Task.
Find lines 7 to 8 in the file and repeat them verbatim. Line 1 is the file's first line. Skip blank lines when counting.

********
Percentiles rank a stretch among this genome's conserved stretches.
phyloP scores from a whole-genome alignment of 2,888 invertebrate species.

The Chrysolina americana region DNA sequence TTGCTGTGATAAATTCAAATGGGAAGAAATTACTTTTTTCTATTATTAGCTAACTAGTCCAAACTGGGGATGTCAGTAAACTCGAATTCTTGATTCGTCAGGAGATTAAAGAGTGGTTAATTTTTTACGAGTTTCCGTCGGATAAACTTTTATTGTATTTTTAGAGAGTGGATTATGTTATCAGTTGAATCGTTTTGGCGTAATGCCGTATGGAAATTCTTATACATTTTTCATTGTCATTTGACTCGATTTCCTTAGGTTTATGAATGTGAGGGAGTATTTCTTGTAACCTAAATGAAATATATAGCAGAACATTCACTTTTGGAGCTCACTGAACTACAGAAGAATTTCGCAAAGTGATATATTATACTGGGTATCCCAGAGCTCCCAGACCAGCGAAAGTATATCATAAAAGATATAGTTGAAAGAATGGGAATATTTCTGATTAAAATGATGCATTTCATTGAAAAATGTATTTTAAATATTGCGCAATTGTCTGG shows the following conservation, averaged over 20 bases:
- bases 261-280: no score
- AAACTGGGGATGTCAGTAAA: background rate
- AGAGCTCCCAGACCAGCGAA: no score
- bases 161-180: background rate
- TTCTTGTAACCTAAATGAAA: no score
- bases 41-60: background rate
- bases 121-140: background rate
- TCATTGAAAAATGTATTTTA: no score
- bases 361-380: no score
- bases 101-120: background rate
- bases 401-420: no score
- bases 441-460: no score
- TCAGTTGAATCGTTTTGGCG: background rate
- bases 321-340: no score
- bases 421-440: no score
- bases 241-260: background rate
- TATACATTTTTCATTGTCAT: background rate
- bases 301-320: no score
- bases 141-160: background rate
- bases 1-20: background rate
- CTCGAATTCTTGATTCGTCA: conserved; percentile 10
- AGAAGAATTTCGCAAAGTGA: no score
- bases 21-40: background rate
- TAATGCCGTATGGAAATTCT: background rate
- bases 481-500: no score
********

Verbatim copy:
- bases 161-180: background rate
- TTCTTGTAACCTAAATGAAA: no score